(The musician may be great, but it’s the SONG we’re talking about – not the skill, the look, or the charisma.)

That’s the test.

Could chords or lyrics or a groove inspire YOU to write a song?  You bet!  Yes, of course, and that’s ok.

I repeat – sing me the melody.


Author: Adam Rafferty

Adam Rafferty. Fingerstyle Guitarist. Recording and Concert Artist. Meditator. Philosopher. Lover of Groove.

11 thoughts on “How to Write a Song

  1. Right on the mark as usual Adam. Thanks for the reminder.

  2. Could you give me some super technical jazz bands , singer wit gruffy bluesy voices . Thank you very much

  3. Spot on AR. I will remember that phrase: “sing me the melody.”

  4. Excellent post Adam…couldn’t agree more, I forget who it was who asked Can you sing this newly written song walking down the street? If you can, but it’s not addicting then there’s still work to do.

    Loved the new beat of the week btw!

  5. I biased-ly agree, but as the previous blog entry “there is more than one way to do it”. Music works for different audiences in different ways, some admire the technical prowess, some a texture or groove, some the sentiment of a lyric and other associations…even persona.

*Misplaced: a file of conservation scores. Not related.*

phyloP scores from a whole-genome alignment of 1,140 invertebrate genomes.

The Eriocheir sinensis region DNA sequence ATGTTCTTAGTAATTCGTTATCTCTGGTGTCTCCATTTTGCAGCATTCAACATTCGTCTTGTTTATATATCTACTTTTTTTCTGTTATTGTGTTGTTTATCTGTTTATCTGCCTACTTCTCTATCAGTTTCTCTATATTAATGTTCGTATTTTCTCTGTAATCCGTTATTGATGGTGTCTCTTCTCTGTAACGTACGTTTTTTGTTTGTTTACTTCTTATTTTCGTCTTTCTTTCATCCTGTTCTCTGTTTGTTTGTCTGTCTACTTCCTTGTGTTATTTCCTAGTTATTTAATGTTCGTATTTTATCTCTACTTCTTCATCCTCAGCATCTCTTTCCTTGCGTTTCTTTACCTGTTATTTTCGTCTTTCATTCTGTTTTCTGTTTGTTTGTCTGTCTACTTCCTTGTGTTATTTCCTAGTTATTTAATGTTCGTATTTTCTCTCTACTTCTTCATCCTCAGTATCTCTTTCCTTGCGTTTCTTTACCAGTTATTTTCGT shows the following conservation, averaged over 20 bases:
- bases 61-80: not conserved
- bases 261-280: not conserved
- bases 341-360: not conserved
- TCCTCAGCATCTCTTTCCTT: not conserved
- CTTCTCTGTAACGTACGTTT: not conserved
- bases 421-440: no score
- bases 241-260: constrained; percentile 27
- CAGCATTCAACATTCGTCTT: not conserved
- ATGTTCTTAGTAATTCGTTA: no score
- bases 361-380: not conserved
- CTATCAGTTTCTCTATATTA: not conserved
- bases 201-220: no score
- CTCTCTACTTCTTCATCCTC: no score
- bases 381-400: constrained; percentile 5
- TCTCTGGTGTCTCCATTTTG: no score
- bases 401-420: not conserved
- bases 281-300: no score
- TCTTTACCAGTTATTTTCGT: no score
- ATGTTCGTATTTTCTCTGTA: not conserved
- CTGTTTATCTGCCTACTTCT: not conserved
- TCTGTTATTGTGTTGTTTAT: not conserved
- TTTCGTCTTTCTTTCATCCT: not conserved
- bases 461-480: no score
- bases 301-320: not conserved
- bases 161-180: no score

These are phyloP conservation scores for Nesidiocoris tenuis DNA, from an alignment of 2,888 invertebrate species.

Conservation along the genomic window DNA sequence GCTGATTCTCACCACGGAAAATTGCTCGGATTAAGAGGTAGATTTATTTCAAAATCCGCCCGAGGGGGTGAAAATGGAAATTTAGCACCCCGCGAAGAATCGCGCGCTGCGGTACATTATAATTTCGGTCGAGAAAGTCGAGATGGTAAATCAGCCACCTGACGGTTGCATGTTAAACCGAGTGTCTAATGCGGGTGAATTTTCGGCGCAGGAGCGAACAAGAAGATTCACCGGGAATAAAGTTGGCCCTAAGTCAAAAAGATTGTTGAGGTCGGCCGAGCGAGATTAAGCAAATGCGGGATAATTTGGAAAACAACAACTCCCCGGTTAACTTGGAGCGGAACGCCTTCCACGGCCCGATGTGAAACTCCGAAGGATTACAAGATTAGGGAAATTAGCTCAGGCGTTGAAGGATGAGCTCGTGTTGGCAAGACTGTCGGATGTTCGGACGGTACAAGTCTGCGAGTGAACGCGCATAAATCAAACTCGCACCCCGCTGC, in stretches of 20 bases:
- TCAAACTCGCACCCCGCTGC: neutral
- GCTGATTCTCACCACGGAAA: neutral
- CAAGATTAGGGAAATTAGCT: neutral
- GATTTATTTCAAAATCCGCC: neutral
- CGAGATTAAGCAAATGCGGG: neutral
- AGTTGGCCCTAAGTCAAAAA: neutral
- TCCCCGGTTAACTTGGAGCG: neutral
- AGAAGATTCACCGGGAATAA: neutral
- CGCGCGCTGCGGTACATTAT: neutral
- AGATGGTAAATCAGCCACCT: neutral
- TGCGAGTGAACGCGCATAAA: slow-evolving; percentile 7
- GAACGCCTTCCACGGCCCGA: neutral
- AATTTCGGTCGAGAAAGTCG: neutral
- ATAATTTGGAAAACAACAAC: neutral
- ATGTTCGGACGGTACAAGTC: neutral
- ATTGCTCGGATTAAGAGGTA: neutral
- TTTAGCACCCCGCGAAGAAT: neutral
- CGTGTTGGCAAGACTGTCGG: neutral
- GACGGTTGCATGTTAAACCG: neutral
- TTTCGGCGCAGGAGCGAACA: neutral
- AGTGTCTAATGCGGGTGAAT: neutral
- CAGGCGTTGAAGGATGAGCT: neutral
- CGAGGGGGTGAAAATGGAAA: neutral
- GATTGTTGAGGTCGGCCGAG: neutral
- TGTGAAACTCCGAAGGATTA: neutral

For sure though with instrumental music, especially with something like solo guitar, melodic interest is a huge part of making it work…but I am struck that we stand on the shoulders of giants and on the affection of an audience for a tune as much as anything, hence the standards of jazz or the prevalence of covers as a mainstay of most instrumentalists it would seem.

    As for the process of song writing, especially if aspiring to a great tune that has it all, groove, melody, texture and ‘meaning’ and an ‘audience’ the end result is what matters. Weather one starts with a melody and harmonises it, a harmony which inspires the weaving of a melody through that landscape or a groove that feels good and a melody gives it ‘purpose’, they are all valid approaches.

    For sure a lot of artists come across as playing ‘stunt guitar’ and appreciated for their approach or technique. To stand out and repeat verses without lyrics (and often without the ‘in the moment’ improvisation appreciated in jazz) or other instrumentation requires the ability to provide contrast and a musical conversation that is engaging.

    In a lot of instrumental music we hear now, they are attached to images (such as in film) that function much as lyrics do for audience acceptance.Cavatina after the association with ‘The Deer Hunter”, Duelling Banjo’s dare I say from ‘deliverance’. It’s very rare to find original instrumental music to be embraced by audiences without such associations these days. It may be possible through force of personality to be associated with an original tune I imagine, once one is established.